from Wiktionary, Creative Commons Attribution/Share-Alike License
- adj. Pertaining to astronomy.
- adj. Incredibly large.
from the GNU version of the Collaborative International Dictionary of English
- adj. Astronomical.
from The Century Dictionary and Cyclopedia
- Of or pertaining to astronomy: as, astronomic facts.
from WordNet 3.0 Copyright 2006 by Princeton University. All rights reserved.
- adj. inconceivably large
- adj. relating or belonging to the science of astronomy
Sorry, no etymologies found.
Miller said the investigation of an "astronomic" R8 million bill for household goods for ministerial residences of the former
Speaking for myself, probably yes, which is part of why I'm not quite sold on Leiter's claim that the abolition of tenure would have "astronomic" impacts on the costs of hiring faculty.
On Tuesday the senior trader who oversaw the operation to disentangle Kerviel's off-the - book trades, Maxime Kahn, 39, told the court the bank had faced collapse due to the "astronomic" bets Kerviel had taken.
Tim Lang warned that the current system, designed in the 1940s, was showing "structural failures", such as "astronomic" environmental costs.
He said "astronomic" pay and bonuses had led to a culture of recklessness in the City, which had spawned the banking crisis. bank's report also said the firm employed 6\% more staff in the year to February 2009 to meet demand.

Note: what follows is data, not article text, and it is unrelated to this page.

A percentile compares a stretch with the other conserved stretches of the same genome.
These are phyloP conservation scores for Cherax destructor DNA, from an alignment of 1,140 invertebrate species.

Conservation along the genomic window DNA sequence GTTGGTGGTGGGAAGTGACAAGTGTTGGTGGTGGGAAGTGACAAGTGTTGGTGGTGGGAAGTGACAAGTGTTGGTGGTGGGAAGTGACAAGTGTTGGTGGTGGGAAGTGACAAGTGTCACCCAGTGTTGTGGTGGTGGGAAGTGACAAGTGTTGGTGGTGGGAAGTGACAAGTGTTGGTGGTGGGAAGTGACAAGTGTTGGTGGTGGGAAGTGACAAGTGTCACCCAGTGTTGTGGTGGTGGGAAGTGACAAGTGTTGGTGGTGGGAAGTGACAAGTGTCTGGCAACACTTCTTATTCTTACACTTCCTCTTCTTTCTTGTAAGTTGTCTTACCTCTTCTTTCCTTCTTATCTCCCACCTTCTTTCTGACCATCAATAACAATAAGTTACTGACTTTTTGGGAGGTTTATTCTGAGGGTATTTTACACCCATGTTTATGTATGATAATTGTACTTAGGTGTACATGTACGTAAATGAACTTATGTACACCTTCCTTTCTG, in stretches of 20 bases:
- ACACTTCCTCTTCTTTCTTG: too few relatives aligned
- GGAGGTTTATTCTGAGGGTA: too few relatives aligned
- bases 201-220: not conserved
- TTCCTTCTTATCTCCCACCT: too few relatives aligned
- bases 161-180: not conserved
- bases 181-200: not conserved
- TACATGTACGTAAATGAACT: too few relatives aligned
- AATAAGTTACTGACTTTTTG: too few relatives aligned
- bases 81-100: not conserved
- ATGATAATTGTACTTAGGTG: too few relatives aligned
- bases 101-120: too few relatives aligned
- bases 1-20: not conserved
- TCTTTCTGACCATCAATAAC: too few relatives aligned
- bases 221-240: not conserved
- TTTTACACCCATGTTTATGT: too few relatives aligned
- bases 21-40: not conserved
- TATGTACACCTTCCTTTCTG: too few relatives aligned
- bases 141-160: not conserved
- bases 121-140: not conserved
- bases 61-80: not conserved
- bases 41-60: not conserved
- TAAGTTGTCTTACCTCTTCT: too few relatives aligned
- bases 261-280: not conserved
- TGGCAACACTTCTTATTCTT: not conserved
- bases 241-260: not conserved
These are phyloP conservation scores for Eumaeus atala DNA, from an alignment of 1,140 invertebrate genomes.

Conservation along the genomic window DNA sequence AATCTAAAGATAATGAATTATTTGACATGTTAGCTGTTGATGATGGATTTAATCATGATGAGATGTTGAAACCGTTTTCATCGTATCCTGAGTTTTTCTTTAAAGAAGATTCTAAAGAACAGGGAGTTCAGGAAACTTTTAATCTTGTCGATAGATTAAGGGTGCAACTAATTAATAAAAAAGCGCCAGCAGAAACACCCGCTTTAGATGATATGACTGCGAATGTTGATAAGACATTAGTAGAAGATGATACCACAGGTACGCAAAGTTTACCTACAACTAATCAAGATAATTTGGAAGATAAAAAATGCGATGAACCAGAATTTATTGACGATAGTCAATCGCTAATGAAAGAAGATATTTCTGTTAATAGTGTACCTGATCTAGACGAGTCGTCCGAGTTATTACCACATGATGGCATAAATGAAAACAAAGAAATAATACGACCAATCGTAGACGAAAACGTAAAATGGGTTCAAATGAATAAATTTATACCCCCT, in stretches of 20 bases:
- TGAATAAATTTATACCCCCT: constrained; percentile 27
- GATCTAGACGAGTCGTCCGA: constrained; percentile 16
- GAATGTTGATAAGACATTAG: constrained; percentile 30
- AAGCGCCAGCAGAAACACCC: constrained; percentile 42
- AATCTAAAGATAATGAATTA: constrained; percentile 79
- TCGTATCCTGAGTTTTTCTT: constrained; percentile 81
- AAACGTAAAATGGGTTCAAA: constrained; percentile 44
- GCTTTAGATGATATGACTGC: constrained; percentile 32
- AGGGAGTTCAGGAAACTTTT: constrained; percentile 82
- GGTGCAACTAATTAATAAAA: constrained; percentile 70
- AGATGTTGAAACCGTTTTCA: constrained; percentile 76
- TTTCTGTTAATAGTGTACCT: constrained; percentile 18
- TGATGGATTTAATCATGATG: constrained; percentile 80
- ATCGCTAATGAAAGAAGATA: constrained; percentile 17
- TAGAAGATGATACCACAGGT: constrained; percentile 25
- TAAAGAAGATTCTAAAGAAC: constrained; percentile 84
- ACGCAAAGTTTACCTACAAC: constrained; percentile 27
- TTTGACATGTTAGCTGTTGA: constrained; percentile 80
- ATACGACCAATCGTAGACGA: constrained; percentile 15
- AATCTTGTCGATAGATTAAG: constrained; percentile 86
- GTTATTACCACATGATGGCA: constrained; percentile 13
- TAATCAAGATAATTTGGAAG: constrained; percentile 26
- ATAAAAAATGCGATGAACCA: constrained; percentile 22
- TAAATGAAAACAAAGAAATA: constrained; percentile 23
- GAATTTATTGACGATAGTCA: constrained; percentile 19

[…] i so know what you mean. i'm a freelance writer and each time i charge an "astronomic" price i get the "i don't have that much to spare … can you do it for … (usually half)?"
Universal catastrophic coverage would at least help keep families from going bankrupt trying to pay for astronomic bills incurred after an accident or by a chronic illness.
I've never quite understood how these astronomic amounts get bandied about as despite having significant fluctuating difficulties myself I get little more than five grand.
The Intihuatana, or "hitching post of the sun," is a stone pillar believed to be an astronomic clock or calendar engineered to cast no shadow at midday on each of the equinoxes.
I have long suspected that those founding cities and towns were astronomic enthusiasts.